Her professional experiences span over twenty years focusing on STEM and CS education. She was a Principal Investigator of a Broadening Participation in Computer Science Collaborative Research grant funded by the National Science Foundation to develop the new Advanced Placement Computer Science Principles course resulting in over 50K students enrolling in the course in its inception and making it the largest course launch in the history of the AP Program. Lien is a former classroom teacher (6-12 mathematics and science) implementing cutting edge curricula and pedagogy to engage students in high quality learning experiences in the classroom. Lien has worked with the Urban Systemic Program and the Mathematics and Science Partnership as a mentor and staff developer where she developed and facilitated professional development, both classroom-based and at scale with teachers, administrators, and local and state education leaders, and raised achievement levels in low resource schools.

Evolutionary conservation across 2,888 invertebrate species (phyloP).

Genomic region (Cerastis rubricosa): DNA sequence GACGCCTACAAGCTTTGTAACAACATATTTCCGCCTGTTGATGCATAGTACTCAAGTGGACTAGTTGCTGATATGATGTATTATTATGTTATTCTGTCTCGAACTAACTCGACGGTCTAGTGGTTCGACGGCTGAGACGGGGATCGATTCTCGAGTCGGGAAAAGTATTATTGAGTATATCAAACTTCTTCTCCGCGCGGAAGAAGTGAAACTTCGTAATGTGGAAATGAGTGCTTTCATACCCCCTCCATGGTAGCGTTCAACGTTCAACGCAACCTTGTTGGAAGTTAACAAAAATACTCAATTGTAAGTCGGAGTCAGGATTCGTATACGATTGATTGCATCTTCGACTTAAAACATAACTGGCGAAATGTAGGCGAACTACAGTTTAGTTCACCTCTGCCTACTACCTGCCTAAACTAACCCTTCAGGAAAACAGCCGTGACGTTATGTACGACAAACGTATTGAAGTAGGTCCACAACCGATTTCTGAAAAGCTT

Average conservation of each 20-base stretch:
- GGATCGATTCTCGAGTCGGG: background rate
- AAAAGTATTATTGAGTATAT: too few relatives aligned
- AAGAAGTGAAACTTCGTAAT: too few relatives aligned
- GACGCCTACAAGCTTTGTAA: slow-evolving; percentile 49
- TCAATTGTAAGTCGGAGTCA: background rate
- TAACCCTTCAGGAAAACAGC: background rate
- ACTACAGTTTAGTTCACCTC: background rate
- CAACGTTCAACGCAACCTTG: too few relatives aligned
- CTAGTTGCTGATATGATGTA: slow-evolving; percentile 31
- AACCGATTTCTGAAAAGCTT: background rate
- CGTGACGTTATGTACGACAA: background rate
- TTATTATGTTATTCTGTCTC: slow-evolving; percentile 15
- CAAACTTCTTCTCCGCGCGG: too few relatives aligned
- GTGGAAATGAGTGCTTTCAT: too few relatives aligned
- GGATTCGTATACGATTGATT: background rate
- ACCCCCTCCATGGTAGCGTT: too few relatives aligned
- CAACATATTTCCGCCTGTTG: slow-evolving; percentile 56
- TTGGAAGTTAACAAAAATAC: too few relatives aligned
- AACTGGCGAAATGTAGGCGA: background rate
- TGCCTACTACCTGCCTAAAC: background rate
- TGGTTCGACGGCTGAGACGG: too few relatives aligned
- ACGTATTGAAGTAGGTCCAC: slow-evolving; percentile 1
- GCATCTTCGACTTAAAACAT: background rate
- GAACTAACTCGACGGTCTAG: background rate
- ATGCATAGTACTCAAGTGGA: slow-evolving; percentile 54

As a CS and STEM ed crusader, Lien’s work is motivated by challenging the status quo to change perspectives of CS education and make transparent the educational issues that must be addressed to obtain equity in school systems across the country. She formed a cadre of secondary and post-secondary educators to integrate instructional practices in national professional development efforts that ensure higher levels of engagement and success in CS classrooms. Lien firmly believes that equity must be at the heart of collaborative efforts to overcome socio-economic barriers and issues of race, gender and identity that persist in education.